“I’m the luckiest guy in the world,” Gerry Cooney said, then noted that perhaps he had mentioned it before during an hour’s conversation. Which he had, several times.
But he can’t help himself these days at 62 and in generally good physical, financial and spiritual health, 31 years into sobriety and with a new book, “Gentleman Gerry,” that chronicles his life and times in and out of the ring.
The road from heavyweight boxing contender from Huntington to happy sexagenarian in suburban New Jersey was rocky, but here he was at his favorite restaurant, the Fanwood Grille, holding court at his designated table.
No need to order. The owner sent over a parade of dishes that systematically wrecked Cooney’s diet, including a cheesesteak sandwich named for him.
“I’ve got the best luck in the world,” he said. “I’m still in boxing. I’m on the radio. I run a gym . . . I’m participating in life. I’m active in my community. I love this town. I come hang out with people. Who’s got it better than me?”
Sports fans of a certain age, especially those from Long Island, recall Cooney as a rising star who peaked with a first-round knockout of Ken Norton at Madison Square Garden in 1981, improving to 25-0.
“I could have beaten anybody in the world that night; that’s what great shape I was in,” he said. “But my career ended then, little did I know. I started messing around with recreational drugs, which allowed me to drink a lot more.”
On June 11, 1982, he got his title shot and lost to Larry Holmes on a 13th-round TKO, a fight that earned him $10 million. Looking back, he said he did not have the proper seasoning. He also believes his approach was flawed.
“Everyone you spoke to said I couldn’t go the distance,” he said. “So that night I was trying to prove I could go the distance instead of going in and fighting [aggressively].” He added with a laugh, “I have a lot of excuses.”
The book, written with John Grady, chronicles Cooney’s childhood with five siblings and an abusive, neglectful, alcoholic father, a dysfunctional family atmosphere that prompted him to leave home at 17.
The echoes of that upbringing affected him for years, including in the aftermath of the loss to Holmes. “I didn’t get that at the time, but the low self-esteem, [being] not good enough, it got to me at that point,” he said.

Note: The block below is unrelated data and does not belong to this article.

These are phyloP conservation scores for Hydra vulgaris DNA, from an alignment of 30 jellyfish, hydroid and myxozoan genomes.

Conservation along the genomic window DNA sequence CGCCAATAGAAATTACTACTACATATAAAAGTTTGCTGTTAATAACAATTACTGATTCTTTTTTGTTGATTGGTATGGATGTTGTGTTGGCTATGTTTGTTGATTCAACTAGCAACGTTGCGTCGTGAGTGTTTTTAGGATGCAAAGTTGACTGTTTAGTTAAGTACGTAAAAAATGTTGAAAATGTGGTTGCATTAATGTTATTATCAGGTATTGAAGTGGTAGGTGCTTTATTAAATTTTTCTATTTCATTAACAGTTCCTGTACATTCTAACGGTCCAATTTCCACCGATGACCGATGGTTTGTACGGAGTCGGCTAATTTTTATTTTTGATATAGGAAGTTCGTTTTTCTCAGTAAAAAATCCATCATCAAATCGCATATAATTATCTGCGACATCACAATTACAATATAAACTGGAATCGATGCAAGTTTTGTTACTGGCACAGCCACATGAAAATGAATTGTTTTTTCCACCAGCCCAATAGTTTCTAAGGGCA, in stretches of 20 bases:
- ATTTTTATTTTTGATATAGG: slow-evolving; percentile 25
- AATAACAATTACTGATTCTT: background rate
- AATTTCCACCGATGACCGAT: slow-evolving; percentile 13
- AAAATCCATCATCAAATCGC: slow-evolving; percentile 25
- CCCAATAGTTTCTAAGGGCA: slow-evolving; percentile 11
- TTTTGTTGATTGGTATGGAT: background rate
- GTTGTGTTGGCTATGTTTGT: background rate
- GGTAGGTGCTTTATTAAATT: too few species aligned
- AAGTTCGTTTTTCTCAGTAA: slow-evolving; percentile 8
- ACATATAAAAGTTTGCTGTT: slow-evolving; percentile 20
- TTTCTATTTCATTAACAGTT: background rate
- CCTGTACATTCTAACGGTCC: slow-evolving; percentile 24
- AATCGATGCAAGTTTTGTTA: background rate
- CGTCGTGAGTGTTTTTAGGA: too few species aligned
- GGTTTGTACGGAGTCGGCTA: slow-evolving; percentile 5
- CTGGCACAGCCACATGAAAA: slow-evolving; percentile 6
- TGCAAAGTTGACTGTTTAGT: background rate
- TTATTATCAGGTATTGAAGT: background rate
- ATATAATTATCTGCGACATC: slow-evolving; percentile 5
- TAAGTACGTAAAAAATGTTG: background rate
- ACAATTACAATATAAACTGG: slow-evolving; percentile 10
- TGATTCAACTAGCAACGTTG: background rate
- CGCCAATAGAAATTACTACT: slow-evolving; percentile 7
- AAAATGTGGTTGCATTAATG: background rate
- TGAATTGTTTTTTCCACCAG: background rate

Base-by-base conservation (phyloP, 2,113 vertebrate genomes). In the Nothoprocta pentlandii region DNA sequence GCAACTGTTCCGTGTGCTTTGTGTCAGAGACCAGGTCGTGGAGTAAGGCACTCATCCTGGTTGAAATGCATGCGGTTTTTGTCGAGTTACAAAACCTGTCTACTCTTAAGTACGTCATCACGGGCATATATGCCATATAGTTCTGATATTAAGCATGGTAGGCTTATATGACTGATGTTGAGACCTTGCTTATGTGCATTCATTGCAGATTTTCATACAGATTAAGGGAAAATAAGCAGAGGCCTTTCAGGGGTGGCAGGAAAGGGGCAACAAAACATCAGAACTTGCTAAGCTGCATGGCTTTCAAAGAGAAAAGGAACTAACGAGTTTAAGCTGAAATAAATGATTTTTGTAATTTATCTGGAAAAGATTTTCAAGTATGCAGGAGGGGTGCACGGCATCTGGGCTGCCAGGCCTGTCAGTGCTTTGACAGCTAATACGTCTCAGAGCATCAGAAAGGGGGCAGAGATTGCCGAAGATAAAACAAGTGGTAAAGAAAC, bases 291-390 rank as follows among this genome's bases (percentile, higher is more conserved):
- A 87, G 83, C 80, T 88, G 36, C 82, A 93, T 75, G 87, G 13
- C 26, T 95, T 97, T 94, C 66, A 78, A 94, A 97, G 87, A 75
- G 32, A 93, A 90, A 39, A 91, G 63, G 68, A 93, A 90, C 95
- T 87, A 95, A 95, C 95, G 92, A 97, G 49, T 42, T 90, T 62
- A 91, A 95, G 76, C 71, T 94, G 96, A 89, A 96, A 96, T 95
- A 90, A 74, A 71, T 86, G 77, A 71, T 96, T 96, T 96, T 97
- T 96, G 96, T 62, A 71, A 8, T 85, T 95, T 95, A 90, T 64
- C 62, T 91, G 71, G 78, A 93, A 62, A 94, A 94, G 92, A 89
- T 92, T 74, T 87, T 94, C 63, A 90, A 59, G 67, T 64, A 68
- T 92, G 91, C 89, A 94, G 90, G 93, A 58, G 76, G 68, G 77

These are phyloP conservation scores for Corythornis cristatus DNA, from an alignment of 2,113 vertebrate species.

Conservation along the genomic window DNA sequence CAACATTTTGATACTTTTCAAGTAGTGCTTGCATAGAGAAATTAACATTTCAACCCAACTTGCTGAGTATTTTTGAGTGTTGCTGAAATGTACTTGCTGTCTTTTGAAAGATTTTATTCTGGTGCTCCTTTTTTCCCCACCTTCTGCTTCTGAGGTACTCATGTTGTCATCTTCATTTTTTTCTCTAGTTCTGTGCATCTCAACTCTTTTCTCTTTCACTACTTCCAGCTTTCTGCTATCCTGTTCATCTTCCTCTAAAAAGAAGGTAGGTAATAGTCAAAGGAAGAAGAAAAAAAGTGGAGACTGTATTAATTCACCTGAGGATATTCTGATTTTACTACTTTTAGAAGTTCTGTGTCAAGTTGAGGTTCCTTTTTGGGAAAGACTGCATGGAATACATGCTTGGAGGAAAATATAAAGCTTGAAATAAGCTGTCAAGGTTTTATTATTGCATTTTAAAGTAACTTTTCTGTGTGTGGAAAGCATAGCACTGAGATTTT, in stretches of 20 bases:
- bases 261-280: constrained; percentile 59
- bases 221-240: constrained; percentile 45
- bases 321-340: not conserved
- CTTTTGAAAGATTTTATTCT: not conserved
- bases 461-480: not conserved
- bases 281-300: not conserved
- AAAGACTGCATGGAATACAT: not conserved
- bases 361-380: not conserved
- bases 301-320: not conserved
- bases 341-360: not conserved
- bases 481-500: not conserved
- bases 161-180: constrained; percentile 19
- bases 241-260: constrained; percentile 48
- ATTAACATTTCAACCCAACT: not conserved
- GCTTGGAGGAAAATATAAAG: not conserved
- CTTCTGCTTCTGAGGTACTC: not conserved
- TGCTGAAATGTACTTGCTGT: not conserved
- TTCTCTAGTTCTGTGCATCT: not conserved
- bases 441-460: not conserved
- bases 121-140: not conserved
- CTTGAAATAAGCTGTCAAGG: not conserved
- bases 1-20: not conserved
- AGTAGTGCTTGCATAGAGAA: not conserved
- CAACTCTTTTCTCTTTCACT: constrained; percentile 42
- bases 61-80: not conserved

Cooney has spoken of his troubled past before, but never in autobiographical form. Why now?
“I was ready to talk about what really went on in my life and what was going on in my head,” he said. “The great times, the times I screwed up, the mistakes I made, the wrong people I chose, how I got as far as I got . . . I don’t know where I got the courage from, but I wanted to go as far as I could. I wanted to prove my father wrong.”
Cooney finished 28-3, losing his last two fights, in 1987 to Michael Spinks and in 1990 to George Foreman. It took him time to find himself after that, but he has.
“I could have been way better; I regret that a lot,” he said. “But I have to let it go, because it ain’t doing nothing for me now. I got out pretty good [physically]. I saved my money. I have a great life.”
Next month he and his wife, Jennifer, will mark 25 years of marriage. They have a son, 21, and a daughter, 18. (He also has a 30-year-old son from a previous relationship.)
He has a show with co-host Randy Gordon on SiriusXM Satellite Radio called “At the Fights” every Monday and Friday.
“It’s the best thing I’ve done in my life,” he said. “I shouldn’t say that; I’ve done a lot of best things in my life, and I’ve been blessed in that. But it gave me a venue to stay alive [in boxing].”
He has a gym, Gerry Cooney’s Boxing Academy, in Scotch Plains, New Jersey. He makes frequent appearances, including for charitable causes, often with his old friend Holmes and sometimes in familiar places back on Long Island.
There are television and movie projects in the works, details of which he cannot yet share publicly.
And there is the book, which is written in the third person but gives voice to Cooney’s childhood demons.
“It took a long time to really come out,” he said. “I didn’t want to look at it, didn’t want to think about it, didn’t want to deal with it. And finally, I realized that until I let it go, I can’t go forward.”
Cooney joked, “I tell people that I finished my first book. Now I’m going to read another one.”
But seriously, his hope is to reach other people facing the challenges he did, especially young ones. “My life’s mission is to find the guy [like me] where I can say, ‘Hey, come here, kid,’ ” he said. “I’m praying for that.”